help about machined wheels

Im thinking of getting purple velocity deep vs and if i want a front brake does it matter if the front wheel is machined or not.

If the wheel is done with a powdercoat, your brake is going to have very little effect. If it’s anodized, you’ll have a little more stopping power, but it won’t be great. A machined sidewall is going to give you your best stopping power, as that’s what they’re designed for. I guess it depends on how much you expect to rely on your front brake. I’d be using machined, plus, if you buy one non-machined, and use a brake, it’ll eventually wear away the colour, and it’ll look the same as a machined one anyway (if you’re fussed with aesthetics). May as well just get machined and be safe about it all. In future, the search function is your number one friend.

thanks so much.

quoted for truth.

if you really didnt want to get the MSW rim, then get some clear pads for your brake. they are really soft and dont leave the black streaks, BUT they can be noisy as all hell.

My non machined wheels have marks on them because I run a front brake for law abidance, even though I don’t use it, but I’ve let friends go for rides around the block and they get back and the brake pads are covered in paint dust and the paint slowly wears through.

From now on I’m always going to use machined front rims for that reason.

The Rivendell Bicycle Works website is fairly strongly against machined sidewalls (see Rivendell Bicycle Works: Know this about rims - quote: “Machining rims is a way for rim makers to justify a higher price, and the only thing it does is make a rim worse, while making it seem smoother”).

I’m willing to accept the suggestion that a rim brake will be less effective if it is clamping down on a powdercoated surface (e.g. the unmachined sidewall of a powdercoated rim), as compared to when it is clamping down on ‘raw’ aluminium (e.g. the machined sidewall of an aluminium rim). However, despite some research, it still isn’t clear to me whether rim brakes are any less effective when they’re clamping down on an anodised surface (e.g. the unmachined sidewall of an anodised rim), as compared to when they are clamping down on ‘raw’ aluminium.

If there is no difference in braking effectiveness between anodised and unanodised aluminium surfaces, and if what Rivendell says is true, then there’s no point in paying extra to get machined sidewalls on anodised rims.

the purple deep v’s are anodised, not powdercoated, so no worries with it being insanely slippery.
so no, it doesn’t really matter if you get machined or non-machined

I actually don’t mind their argument, it does raise some things that most people wouldn’t consider. I don’t necessarily agree with their points though…

They reduced the contact area between your rim and pad, so they make braking worse that way. And they’re more likely, than a smooth surface, to trap water.

I would argue that a grooved sidewall is BETTER in wet weather, as it stops the brake pad from aquaplaning across the rim surface. There’s nothing worse than grabbing a handful of brake in the wet and for nothing to happen for a few seconds. From what I’ve noticed, this seems to be worst on non-machined rims.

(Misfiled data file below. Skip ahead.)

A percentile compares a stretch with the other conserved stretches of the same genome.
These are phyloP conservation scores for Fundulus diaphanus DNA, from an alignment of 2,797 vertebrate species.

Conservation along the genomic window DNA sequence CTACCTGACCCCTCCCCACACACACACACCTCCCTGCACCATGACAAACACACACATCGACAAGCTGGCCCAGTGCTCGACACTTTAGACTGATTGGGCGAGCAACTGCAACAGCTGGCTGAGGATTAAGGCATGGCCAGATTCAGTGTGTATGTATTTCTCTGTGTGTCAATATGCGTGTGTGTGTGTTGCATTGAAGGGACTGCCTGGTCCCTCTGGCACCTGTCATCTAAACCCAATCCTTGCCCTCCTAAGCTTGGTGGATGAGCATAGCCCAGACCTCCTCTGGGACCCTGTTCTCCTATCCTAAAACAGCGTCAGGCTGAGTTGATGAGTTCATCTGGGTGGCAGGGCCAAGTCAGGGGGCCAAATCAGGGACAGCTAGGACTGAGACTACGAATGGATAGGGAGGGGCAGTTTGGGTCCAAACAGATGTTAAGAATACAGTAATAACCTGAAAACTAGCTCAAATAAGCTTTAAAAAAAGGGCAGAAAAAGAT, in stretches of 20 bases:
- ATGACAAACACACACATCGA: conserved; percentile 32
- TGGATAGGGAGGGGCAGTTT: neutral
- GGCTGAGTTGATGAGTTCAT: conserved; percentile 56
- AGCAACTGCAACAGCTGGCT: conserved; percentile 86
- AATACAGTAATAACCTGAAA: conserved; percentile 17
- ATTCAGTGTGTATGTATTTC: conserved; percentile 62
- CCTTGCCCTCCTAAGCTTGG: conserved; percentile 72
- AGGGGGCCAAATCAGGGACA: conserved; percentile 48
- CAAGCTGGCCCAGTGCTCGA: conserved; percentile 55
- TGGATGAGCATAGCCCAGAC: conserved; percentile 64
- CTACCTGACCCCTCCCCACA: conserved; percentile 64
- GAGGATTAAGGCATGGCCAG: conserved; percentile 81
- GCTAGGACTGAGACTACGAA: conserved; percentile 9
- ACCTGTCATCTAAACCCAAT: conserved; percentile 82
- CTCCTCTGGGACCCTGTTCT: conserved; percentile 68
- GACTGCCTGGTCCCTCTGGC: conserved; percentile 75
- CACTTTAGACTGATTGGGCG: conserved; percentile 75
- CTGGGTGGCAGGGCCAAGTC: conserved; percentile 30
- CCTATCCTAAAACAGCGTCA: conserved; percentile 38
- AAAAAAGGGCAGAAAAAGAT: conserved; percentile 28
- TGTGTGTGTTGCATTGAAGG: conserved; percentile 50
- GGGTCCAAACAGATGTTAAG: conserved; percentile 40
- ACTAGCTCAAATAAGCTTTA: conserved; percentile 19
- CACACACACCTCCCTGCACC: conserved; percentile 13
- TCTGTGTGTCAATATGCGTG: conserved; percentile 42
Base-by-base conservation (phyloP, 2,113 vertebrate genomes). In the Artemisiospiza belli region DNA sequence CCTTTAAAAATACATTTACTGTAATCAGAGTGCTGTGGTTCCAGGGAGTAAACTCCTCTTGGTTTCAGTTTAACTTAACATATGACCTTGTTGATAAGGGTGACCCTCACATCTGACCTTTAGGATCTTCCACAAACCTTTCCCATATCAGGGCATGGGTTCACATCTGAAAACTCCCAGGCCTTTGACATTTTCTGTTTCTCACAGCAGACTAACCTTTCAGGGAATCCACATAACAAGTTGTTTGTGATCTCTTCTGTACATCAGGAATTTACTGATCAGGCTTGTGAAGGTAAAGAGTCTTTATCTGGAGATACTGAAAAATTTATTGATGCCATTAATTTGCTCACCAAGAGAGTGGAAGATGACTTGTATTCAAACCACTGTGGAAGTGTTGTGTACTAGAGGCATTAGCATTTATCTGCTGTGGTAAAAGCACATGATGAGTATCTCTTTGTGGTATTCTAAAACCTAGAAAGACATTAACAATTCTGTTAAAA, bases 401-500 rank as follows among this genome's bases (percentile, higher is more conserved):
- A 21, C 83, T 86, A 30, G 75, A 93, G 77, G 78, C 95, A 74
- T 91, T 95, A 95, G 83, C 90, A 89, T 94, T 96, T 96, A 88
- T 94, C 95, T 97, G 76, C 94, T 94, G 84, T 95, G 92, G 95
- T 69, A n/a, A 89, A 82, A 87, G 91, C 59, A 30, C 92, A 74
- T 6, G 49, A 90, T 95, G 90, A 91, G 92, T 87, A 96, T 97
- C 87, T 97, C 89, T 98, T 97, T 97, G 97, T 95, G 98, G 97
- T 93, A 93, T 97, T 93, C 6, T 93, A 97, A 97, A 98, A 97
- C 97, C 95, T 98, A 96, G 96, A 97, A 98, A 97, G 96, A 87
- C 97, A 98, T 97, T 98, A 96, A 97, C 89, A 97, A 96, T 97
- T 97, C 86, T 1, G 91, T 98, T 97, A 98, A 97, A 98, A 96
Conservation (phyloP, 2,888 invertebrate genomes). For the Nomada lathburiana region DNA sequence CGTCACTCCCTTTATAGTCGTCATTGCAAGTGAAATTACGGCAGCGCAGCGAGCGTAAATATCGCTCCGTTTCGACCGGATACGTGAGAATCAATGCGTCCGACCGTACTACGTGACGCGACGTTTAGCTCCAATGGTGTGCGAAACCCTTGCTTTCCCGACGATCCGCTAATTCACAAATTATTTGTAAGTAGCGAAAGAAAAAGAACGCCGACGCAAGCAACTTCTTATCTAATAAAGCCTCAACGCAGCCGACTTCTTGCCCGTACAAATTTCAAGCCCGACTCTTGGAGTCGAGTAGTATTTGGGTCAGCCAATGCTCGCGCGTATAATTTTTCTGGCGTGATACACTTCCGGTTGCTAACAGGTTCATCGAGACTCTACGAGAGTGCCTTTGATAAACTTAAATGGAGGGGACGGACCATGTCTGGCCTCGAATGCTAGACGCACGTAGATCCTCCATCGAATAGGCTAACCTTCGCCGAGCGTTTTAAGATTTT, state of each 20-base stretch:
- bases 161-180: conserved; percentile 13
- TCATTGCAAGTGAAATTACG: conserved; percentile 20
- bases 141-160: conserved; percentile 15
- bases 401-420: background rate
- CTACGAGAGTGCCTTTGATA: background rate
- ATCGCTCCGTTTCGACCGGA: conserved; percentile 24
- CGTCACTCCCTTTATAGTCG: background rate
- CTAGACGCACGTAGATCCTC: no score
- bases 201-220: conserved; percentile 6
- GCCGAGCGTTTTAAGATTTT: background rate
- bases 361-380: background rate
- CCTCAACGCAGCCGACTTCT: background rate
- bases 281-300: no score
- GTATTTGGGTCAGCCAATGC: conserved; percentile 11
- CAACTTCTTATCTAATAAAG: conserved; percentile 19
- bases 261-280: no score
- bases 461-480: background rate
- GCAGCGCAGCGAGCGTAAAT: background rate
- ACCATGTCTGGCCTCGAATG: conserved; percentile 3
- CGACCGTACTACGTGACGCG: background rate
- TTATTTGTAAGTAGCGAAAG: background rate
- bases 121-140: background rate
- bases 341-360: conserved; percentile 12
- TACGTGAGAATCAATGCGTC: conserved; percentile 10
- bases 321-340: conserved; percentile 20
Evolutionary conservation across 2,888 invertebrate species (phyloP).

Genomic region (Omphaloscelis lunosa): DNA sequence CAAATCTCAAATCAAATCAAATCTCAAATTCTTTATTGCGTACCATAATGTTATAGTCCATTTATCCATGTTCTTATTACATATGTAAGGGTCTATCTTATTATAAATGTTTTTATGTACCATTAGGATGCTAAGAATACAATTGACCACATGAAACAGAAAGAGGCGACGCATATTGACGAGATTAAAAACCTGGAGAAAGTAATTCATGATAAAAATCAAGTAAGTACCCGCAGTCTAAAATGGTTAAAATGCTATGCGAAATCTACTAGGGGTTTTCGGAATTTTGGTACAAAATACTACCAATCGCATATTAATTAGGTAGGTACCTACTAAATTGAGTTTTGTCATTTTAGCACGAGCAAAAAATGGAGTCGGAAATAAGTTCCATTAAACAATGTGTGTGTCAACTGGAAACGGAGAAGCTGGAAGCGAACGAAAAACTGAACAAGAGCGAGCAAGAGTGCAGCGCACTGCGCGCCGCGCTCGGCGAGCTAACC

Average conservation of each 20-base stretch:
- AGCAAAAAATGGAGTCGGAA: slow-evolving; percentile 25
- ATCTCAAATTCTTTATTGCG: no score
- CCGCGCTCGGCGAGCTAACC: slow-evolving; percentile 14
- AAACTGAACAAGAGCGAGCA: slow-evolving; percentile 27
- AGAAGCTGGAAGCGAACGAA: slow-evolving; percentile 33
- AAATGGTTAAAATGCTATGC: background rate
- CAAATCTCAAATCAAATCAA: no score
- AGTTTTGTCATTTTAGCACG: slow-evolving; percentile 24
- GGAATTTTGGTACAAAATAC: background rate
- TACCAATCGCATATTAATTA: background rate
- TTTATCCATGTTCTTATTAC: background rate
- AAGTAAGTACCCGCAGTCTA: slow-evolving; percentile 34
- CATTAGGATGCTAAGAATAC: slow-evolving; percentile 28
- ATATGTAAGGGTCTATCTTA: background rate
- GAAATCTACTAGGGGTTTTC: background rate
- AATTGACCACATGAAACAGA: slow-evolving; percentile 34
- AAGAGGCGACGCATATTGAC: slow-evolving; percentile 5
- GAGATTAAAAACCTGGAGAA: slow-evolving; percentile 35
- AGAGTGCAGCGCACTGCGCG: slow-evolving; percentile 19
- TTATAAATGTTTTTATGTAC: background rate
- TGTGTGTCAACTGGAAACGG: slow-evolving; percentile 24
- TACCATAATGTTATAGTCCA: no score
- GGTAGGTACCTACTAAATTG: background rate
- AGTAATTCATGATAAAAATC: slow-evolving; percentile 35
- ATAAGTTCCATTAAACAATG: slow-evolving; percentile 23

I haven’t yet made up my mind as to whether machined or non-machined rims have a braking advantage in normal, dry weather, but the biggest advantage I can see is that machined rims have a much better join. Some non-machined rims are better than others, but because of the imprecise nature of non-machined rims, there can be a big difference between a good rim and a bad rim, even for the same product. When braking on a bad non-machined rim, every time the brake pads go across the join, they get caught, making the brakes feel shit and inconsistent.

For the few extra dollars it costs to get a machined sidewall, I’ve never really seen the point in NOT getting the sidewalls machined if brakes are to be used.

I experienced just this. I was using a non-machined front wheel with a brake for a good few months, and whenever it was wet, it really felt like it was doing very little to actually stop me. I changed to a machined front rim and definitely noticed a different with braking in the wet. I’ll always go with a machined rim for braking on, but that’s just me. I’d be interested to see if there’s a difference in braking performance between machined/non-machined in the dry weather.

what about non-machined with cork or similar carbon wheel brakes?
any one tried this

Cork compound grips alloy, but not as effectively as a rubber/resin compound, as wears quicker when applied. However, when swapping wheels, I’m lazy sometimes and just forget to change pads. Works ok. Depends on manufacturer and dampness. Swisstop Yellow King do everything well, but are $60/set.

machined v non machined

it all comes down to the coefficient of friction and surface area between the brake pad and the rim.

If the only variance is the flat rim against the machined rim with ridges (same brake pads), the effective surface area of the machined rim will be greater, which therefore theoretically amounts to better braking*

I call bs on rivendell.

  • I should note that this is premised on the brake pad’s ability to wear to the same shape as the grooves in the rim. While the real world application of this might not be true, I don’t believe that the braking effect will be lesser for a machined side wall rim.

Be gentle with Rivendell, their opinionated outbursts are part of their value to cycling, even if not every one is sensible.

I’d always recommend a machined sidewall, in my experience they maintain integrity better than non-machined sidewalls - that is, they don’t strip bits of aluminium into the brake pads as much. Also, they’re easier to clean and don’t get as damaged aesthetically as non-machined sidewalls, especially if your rim is anodised a colour other than silver.

  • Joel

lachy you fixie1er